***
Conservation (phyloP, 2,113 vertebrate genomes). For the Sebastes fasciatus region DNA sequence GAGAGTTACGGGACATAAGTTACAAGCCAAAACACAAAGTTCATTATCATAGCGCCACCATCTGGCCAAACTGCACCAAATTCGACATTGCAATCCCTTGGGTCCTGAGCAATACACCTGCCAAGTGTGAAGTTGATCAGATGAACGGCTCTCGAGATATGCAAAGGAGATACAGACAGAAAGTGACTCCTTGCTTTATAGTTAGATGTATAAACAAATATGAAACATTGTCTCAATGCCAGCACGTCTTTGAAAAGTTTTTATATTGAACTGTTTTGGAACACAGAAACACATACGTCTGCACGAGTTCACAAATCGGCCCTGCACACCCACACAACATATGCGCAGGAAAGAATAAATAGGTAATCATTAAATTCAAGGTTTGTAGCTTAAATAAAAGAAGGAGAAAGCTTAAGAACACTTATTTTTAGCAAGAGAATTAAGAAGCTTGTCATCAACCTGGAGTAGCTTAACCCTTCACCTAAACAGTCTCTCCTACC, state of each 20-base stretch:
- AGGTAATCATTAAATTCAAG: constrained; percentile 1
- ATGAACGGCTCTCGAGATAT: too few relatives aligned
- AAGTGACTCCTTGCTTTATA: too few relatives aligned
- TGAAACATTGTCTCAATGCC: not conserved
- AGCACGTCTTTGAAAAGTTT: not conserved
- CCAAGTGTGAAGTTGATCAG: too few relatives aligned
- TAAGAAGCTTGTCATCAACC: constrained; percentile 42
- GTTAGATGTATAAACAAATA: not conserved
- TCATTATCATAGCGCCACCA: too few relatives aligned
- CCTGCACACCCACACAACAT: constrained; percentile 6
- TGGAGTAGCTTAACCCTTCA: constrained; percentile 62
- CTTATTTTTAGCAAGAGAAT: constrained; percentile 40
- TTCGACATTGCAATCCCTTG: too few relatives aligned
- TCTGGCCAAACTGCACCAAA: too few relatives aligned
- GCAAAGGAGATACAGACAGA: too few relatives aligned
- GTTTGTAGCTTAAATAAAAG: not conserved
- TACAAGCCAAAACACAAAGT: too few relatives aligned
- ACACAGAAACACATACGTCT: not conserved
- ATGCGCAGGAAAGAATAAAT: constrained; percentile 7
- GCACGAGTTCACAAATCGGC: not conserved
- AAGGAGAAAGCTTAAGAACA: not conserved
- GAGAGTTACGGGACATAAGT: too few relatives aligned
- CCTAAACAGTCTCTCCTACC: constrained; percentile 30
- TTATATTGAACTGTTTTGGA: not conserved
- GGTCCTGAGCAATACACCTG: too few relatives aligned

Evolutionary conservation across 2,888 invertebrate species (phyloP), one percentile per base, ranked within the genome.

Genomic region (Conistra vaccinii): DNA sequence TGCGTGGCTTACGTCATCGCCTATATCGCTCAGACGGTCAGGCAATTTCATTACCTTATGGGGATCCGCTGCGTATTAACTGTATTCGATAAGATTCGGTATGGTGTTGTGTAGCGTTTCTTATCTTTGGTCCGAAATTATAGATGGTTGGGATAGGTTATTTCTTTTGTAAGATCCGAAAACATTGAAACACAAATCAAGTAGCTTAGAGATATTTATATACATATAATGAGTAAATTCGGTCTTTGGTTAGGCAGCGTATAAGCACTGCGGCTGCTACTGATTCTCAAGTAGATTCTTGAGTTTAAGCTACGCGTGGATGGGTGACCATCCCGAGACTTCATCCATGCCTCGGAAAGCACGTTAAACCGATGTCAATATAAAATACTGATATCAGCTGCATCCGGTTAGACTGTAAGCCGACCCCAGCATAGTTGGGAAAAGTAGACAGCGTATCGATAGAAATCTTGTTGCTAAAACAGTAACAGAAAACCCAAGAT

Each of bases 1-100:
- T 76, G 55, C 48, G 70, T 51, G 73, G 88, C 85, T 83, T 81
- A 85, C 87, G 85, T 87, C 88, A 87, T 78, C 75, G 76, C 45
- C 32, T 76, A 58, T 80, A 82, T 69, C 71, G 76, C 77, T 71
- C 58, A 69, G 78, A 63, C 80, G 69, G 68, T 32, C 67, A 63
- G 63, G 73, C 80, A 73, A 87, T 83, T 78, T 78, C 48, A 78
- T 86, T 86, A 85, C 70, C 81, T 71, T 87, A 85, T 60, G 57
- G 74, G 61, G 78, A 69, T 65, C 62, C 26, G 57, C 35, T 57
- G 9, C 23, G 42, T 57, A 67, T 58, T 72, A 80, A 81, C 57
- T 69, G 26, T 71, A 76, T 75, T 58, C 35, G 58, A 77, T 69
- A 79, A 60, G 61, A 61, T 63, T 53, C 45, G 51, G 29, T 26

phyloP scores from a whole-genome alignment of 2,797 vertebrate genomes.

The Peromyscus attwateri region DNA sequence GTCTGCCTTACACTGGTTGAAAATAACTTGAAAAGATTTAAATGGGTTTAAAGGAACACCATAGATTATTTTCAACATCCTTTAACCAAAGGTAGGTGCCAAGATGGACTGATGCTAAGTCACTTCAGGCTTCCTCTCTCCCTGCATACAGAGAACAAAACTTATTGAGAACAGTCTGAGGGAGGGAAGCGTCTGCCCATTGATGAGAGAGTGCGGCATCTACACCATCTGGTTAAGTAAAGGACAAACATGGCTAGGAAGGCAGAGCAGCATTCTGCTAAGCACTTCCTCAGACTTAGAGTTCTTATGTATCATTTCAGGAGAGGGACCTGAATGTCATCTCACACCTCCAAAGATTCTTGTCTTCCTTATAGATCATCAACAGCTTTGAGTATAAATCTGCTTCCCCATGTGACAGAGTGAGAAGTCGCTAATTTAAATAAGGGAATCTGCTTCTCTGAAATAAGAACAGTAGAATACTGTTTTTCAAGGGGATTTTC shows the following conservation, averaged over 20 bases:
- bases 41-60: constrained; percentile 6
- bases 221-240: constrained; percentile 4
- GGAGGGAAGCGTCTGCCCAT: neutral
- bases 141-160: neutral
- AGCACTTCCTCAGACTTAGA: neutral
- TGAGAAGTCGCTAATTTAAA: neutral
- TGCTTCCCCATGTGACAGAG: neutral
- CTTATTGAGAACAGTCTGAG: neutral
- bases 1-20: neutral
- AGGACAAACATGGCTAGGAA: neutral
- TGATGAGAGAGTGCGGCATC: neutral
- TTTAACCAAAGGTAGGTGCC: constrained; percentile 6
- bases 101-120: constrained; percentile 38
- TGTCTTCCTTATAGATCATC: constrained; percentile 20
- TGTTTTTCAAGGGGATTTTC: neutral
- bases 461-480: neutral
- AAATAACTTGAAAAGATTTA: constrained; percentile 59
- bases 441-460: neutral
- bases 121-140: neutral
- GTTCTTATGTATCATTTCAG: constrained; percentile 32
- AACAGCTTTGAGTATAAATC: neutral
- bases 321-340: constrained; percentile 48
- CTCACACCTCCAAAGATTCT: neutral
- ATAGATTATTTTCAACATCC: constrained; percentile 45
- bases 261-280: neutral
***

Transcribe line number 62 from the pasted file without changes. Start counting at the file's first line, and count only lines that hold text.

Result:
- AACAGCTTTGAGTATAAATC: neutral